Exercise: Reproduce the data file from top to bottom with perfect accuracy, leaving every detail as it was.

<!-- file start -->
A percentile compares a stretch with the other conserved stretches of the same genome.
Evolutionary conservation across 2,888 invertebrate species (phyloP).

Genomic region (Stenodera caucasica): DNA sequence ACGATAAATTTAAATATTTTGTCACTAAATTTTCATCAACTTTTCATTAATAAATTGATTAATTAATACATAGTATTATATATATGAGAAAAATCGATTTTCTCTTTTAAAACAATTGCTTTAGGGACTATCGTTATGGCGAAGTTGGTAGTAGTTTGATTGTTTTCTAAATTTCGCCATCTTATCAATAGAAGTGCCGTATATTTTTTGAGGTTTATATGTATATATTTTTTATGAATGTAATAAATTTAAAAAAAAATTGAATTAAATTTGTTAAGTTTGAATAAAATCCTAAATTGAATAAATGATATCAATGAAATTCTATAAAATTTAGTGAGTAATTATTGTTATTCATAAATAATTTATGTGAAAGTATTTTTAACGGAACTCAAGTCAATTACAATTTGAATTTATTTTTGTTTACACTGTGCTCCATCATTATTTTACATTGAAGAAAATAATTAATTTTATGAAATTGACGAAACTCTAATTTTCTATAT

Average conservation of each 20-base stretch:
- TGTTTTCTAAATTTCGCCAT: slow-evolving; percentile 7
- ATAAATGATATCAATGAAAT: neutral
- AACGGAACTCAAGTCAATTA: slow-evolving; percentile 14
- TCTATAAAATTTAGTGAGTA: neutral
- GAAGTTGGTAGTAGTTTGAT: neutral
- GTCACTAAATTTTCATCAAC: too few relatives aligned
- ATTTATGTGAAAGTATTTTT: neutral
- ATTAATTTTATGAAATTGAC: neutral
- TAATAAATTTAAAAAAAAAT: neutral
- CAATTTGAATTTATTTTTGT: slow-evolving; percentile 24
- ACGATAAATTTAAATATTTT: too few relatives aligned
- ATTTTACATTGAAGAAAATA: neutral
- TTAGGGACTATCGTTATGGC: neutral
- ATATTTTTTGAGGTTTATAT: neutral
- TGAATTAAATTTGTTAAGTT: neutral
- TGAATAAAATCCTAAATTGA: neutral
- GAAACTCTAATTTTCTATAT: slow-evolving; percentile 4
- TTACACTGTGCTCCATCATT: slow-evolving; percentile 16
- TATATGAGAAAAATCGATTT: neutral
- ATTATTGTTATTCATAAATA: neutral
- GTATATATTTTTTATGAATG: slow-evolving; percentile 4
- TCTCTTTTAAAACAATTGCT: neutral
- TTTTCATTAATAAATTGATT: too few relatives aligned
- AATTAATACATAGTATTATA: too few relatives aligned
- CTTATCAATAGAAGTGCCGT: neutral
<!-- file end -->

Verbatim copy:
A percentile compares a stretch with the other conserved stretches of the same genome.
Evolutionary conservation across 2,888 invertebrate species (phyloP).

Genomic region (Stenodera caucasica): DNA sequence ACGATAAATTTAAATATTTTGTCACTAAATTTTCATCAACTTTTCATTAATAAATTGATTAATTAATACATAGTATTATATATATGAGAAAAATCGATTTTCTCTTTTAAAACAATTGCTTTAGGGACTATCGTTATGGCGAAGTTGGTAGTAGTTTGATTGTTTTCTAAATTTCGCCATCTTATCAATAGAAGTGCCGTATATTTTTTGAGGTTTATATGTATATATTTTTTATGAATGTAATAAATTTAAAAAAAAATTGAATTAAATTTGTTAAGTTTGAATAAAATCCTAAATTGAATAAATGATATCAATGAAATTCTATAAAATTTAGTGAGTAATTATTGTTATTCATAAATAATTTATGTGAAAGTATTTTTAACGGAACTCAAGTCAATTACAATTTGAATTTATTTTTGTTTACACTGTGCTCCATCATTATTTTACATTGAAGAAAATAATTAATTTTATGAAATTGACGAAACTCTAATTTTCTATAT

Average conservation of each 20-base stretch:
- TGTTTTCTAAATTTCGCCAT: slow-evolving; percentile 7
- ATAAATGATATCAATGAAAT: neutral
- AACGGAACTCAAGTCAATTA: slow-evolving; percentile 14
- TCTATAAAATTTAGTGAGTA: neutral
- GAAGTTGGTAGTAGTTTGAT: neutral
- GTCACTAAATTTTCATCAAC: too few relatives aligned
- ATTTATGTGAAAGTATTTTT: neutral
- ATTAATTTTATGAAATTGAC: neutral
- TAATAAATTTAAAAAAAAAT: neutral
- CAATTTGAATTTATTTTTGT: slow-evolving; percentile 24
- ACGATAAATTTAAATATTTT: too few relatives aligned
- ATTTTACATTGAAGAAAATA: neutral
- TTAGGGACTATCGTTATGGC: neutral
- ATATTTTTTGAGGTTTATAT: neutral
- TGAATTAAATTTGTTAAGTT: neutral
- TGAATAAAATCCTAAATTGA: neutral
- GAAACTCTAATTTTCTATAT: slow-evolving; percentile 4
- TTACACTGTGCTCCATCATT: slow-evolving; percentile 16
- TATATGAGAAAAATCGATTT: neutral
- ATTATTGTTATTCATAAATA: neutral
- GTATATATTTTTTATGAATG: slow-evolving; percentile 4
- TCTCTTTTAAAACAATTGCT: neutral
- TTTTCATTAATAAATTGATT: too few relatives aligned
- AATTAATACATAGTATTATA: too few relatives aligned
- CTTATCAATAGAAGTGCCGT: neutral